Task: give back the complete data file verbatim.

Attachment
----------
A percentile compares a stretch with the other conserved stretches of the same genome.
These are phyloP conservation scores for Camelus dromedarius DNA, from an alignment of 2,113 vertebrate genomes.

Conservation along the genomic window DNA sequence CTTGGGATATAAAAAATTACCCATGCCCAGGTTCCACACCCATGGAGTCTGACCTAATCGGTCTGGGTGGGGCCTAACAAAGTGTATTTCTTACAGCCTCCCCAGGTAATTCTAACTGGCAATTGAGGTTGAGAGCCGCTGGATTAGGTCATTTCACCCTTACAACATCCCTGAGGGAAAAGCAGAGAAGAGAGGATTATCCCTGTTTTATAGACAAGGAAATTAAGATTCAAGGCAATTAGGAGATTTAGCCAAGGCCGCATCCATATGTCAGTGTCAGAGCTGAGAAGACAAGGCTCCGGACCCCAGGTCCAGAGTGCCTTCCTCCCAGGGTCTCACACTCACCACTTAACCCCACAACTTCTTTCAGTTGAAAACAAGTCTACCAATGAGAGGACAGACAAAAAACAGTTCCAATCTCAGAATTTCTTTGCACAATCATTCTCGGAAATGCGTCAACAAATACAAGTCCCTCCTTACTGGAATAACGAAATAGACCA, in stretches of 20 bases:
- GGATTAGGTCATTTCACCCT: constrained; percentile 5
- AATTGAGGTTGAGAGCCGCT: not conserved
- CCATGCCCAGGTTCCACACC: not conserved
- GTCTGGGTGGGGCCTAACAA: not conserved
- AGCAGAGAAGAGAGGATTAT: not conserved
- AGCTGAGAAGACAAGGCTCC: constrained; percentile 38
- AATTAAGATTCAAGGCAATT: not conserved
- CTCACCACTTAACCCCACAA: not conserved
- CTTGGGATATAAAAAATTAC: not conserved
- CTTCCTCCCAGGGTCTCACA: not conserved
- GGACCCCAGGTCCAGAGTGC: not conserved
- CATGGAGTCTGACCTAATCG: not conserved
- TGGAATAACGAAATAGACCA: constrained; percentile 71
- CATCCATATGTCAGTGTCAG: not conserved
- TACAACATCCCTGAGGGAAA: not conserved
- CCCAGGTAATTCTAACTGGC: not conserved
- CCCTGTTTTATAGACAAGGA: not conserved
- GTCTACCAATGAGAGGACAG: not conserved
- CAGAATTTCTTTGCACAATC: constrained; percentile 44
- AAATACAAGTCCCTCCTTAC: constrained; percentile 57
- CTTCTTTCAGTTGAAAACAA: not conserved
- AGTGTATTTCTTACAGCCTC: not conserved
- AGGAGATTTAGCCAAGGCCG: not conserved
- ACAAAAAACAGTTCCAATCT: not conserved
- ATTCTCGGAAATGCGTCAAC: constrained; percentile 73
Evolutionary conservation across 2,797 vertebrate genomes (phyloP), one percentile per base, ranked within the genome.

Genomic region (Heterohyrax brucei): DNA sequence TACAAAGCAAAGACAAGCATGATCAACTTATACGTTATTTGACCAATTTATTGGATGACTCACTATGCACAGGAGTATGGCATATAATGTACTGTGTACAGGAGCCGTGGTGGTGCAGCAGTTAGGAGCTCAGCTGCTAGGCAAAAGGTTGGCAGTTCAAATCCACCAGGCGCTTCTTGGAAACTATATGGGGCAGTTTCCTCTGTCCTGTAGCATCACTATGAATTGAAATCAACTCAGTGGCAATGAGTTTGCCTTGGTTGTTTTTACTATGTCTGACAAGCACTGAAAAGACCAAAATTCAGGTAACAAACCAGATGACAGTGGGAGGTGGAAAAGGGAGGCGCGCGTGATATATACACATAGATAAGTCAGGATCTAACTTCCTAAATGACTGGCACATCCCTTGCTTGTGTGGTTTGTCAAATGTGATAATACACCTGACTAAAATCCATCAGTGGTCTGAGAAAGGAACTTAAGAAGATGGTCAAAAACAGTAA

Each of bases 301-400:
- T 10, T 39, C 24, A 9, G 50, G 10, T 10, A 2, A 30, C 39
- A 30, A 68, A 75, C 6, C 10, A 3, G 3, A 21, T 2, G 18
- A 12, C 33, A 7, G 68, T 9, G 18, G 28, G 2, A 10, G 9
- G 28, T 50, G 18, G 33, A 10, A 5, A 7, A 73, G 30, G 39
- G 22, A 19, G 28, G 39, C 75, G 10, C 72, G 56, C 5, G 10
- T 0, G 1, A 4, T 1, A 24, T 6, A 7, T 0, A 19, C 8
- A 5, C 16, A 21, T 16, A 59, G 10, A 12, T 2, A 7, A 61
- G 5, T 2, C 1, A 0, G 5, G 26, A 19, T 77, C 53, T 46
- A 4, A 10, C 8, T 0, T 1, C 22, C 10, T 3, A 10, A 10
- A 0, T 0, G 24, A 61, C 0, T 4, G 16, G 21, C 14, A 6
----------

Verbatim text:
A percentile compares a stretch with the other conserved stretches of the same genome.
These are phyloP conservation scores for Camelus dromedarius DNA, from an alignment of 2,113 vertebrate genomes.

Conservation along the genomic window DNA sequence CTTGGGATATAAAAAATTACCCATGCCCAGGTTCCACACCCATGGAGTCTGACCTAATCGGTCTGGGTGGGGCCTAACAAAGTGTATTTCTTACAGCCTCCCCAGGTAATTCTAACTGGCAATTGAGGTTGAGAGCCGCTGGATTAGGTCATTTCACCCTTACAACATCCCTGAGGGAAAAGCAGAGAAGAGAGGATTATCCCTGTTTTATAGACAAGGAAATTAAGATTCAAGGCAATTAGGAGATTTAGCCAAGGCCGCATCCATATGTCAGTGTCAGAGCTGAGAAGACAAGGCTCCGGACCCCAGGTCCAGAGTGCCTTCCTCCCAGGGTCTCACACTCACCACTTAACCCCACAACTTCTTTCAGTTGAAAACAAGTCTACCAATGAGAGGACAGACAAAAAACAGTTCCAATCTCAGAATTTCTTTGCACAATCATTCTCGGAAATGCGTCAACAAATACAAGTCCCTCCTTACTGGAATAACGAAATAGACCA, in stretches of 20 bases:
- GGATTAGGTCATTTCACCCT: constrained; percentile 5
- AATTGAGGTTGAGAGCCGCT: not conserved
- CCATGCCCAGGTTCCACACC: not conserved
- GTCTGGGTGGGGCCTAACAA: not conserved
- AGCAGAGAAGAGAGGATTAT: not conserved
- AGCTGAGAAGACAAGGCTCC: constrained; percentile 38
- AATTAAGATTCAAGGCAATT: not conserved
- CTCACCACTTAACCCCACAA: not conserved
- CTTGGGATATAAAAAATTAC: not conserved
- CTTCCTCCCAGGGTCTCACA: not conserved
- GGACCCCAGGTCCAGAGTGC: not conserved
- CATGGAGTCTGACCTAATCG: not conserved
- TGGAATAACGAAATAGACCA: constrained; percentile 71
- CATCCATATGTCAGTGTCAG: not conserved
- TACAACATCCCTGAGGGAAA: not conserved
- CCCAGGTAATTCTAACTGGC: not conserved
- CCCTGTTTTATAGACAAGGA: not conserved
- GTCTACCAATGAGAGGACAG: not conserved
- CAGAATTTCTTTGCACAATC: constrained; percentile 44
- AAATACAAGTCCCTCCTTAC: constrained; percentile 57
- CTTCTTTCAGTTGAAAACAA: not conserved
- AGTGTATTTCTTACAGCCTC: not conserved
- AGGAGATTTAGCCAAGGCCG: not conserved
- ACAAAAAACAGTTCCAATCT: not conserved
- ATTCTCGGAAATGCGTCAAC: constrained; percentile 73
Evolutionary conservation across 2,797 vertebrate genomes (phyloP), one percentile per base, ranked within the genome.

Genomic region (Heterohyrax brucei): DNA sequence TACAAAGCAAAGACAAGCATGATCAACTTATACGTTATTTGACCAATTTATTGGATGACTCACTATGCACAGGAGTATGGCATATAATGTACTGTGTACAGGAGCCGTGGTGGTGCAGCAGTTAGGAGCTCAGCTGCTAGGCAAAAGGTTGGCAGTTCAAATCCACCAGGCGCTTCTTGGAAACTATATGGGGCAGTTTCCTCTGTCCTGTAGCATCACTATGAATTGAAATCAACTCAGTGGCAATGAGTTTGCCTTGGTTGTTTTTACTATGTCTGACAAGCACTGAAAAGACCAAAATTCAGGTAACAAACCAGATGACAGTGGGAGGTGGAAAAGGGAGGCGCGCGTGATATATACACATAGATAAGTCAGGATCTAACTTCCTAAATGACTGGCACATCCCTTGCTTGTGTGGTTTGTCAAATGTGATAATACACCTGACTAAAATCCATCAGTGGTCTGAGAAAGGAACTTAAGAAGATGGTCAAAAACAGTAA

Each of bases 301-400:
- T 10, T 39, C 24, A 9, G 50, G 10, T 10, A 2, A 30, C 39
- A 30, A 68, A 75, C 6, C 10, A 3, G 3, A 21, T 2, G 18
- A 12, C 33, A 7, G 68, T 9, G 18, G 28, G 2, A 10, G 9
- G 28, T 50, G 18, G 33, A 10, A 5, A 7, A 73, G 30, G 39
- G 22, A 19, G 28, G 39, C 75, G 10, C 72, G 56, C 5, G 10
- T 0, G 1, A 4, T 1, A 24, T 6, A 7, T 0, A 19, C 8
- A 5, C 16, A 21, T 16, A 59, G 10, A 12, T 2, A 7, A 61
- G 5, T 2, C 1, A 0, G 5, G 26, A 19, T 77, C 53, T 46
- A 4, A 10, C 8, T 0, T 1, C 22, C 10, T 3, A 10, A 10
- A 0, T 0, G 24, A 61, C 0, T 4, G 16, G 21, C 14, A 6